By Ray Hill
Sam R. Sells, the congressman from Tennessee’s First Congressional District, was a successful, forty-nine year-old businessman when he faced a challenge inside the Republican primary from Carroll Reece. Reece was not quite thirty-one years old, well- educated and a highly decorated veteran of the World War. Sells, a cigar-smoking, bushy-headed veteran of ten years in Congress had met with Reece and tried to discourage him from running. At the beginning of the campaign, Congressman Sells and his friends throughout the district had not taken Reece’s candidacy seriously. That proved to be a mistake and as the summer progressed, it was all too clear Carroll Reece was making headway in the GOP primary.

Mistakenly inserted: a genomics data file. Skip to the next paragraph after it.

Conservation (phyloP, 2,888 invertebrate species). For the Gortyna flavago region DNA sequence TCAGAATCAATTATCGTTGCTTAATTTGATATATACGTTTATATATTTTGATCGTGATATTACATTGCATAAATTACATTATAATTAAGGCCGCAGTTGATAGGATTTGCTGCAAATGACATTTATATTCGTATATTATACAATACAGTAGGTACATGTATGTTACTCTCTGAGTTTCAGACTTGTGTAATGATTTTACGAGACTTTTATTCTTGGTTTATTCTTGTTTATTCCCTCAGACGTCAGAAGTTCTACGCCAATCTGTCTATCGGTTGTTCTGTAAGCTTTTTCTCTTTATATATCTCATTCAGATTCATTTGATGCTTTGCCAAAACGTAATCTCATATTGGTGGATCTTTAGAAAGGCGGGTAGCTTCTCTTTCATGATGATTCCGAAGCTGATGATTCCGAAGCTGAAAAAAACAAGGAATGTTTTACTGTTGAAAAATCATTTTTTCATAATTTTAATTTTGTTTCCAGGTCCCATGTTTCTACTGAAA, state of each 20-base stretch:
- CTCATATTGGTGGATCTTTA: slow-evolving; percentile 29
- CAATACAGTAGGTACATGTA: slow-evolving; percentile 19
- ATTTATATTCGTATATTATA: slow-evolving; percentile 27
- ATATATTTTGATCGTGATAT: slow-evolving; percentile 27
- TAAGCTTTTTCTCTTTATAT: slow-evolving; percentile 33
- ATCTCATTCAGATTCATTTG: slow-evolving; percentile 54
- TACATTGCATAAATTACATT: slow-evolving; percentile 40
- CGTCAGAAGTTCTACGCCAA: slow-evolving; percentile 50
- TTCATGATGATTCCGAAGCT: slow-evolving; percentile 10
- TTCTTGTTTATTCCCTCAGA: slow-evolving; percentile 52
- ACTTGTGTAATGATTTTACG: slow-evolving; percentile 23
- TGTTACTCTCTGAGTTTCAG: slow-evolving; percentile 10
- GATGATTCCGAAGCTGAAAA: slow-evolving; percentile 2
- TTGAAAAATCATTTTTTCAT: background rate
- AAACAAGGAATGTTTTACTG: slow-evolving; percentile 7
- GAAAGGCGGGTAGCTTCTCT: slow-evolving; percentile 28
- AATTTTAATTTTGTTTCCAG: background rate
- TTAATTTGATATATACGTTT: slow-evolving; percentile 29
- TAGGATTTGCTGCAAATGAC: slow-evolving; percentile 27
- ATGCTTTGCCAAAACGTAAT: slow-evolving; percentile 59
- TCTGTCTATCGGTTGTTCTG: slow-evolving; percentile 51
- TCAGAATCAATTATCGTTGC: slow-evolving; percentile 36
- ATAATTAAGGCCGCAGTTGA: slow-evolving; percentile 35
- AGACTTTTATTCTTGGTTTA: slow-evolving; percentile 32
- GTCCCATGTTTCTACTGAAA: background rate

George C. Taylor of Greeneville, had been the secretary to the last Republican governor of Tennessee, Ben W. Hooper. A member of the Tennessee Republican State Executive Committee, Taylor was interviewed by a reporter from the Nashville Banner while he was visiting the State Capitol. According to Taylor, Reece was “making an effective campaign for congress” inside the First District. Taylor became manager of Reece’s congressional race and by early July was declaring he was “absolutely confident” Reece would win the Republican nomination over Congressman Sells. Taylor said seven newspapers in the district were supporting Reece and the candidate could barely keep ahead of the requests in the district for speaking dates. Taylor noted, “In the upper end of the district where Congressman Sells has always gotten his large majorities, Lieut. Reece has made great gains and it is now conceded that he will carry Johnson county, his home county, which Sells carried by seven hundred two years ago…” George Taylor thought the race between Reece and Sells would be “very close” in Sullivan and Washington counties while pointing out, “Congressman Sells has never been able to carry the lower end of the district and the opposition in Hancock, Claiborne and Grainger is more pronounced than ever before.” “In Sevier county there is a veritable political revolution on and conservative politicians are claiming Reece will carry this county by at least 1,000 votes.” Taylor concluded the interview with a reporter for the Knoxville Journal and Tribune, “We feel confident that Lieut. Reece will repeat Congressman Will Taylor’s performance of two years ago by carrying practically every county in the district.”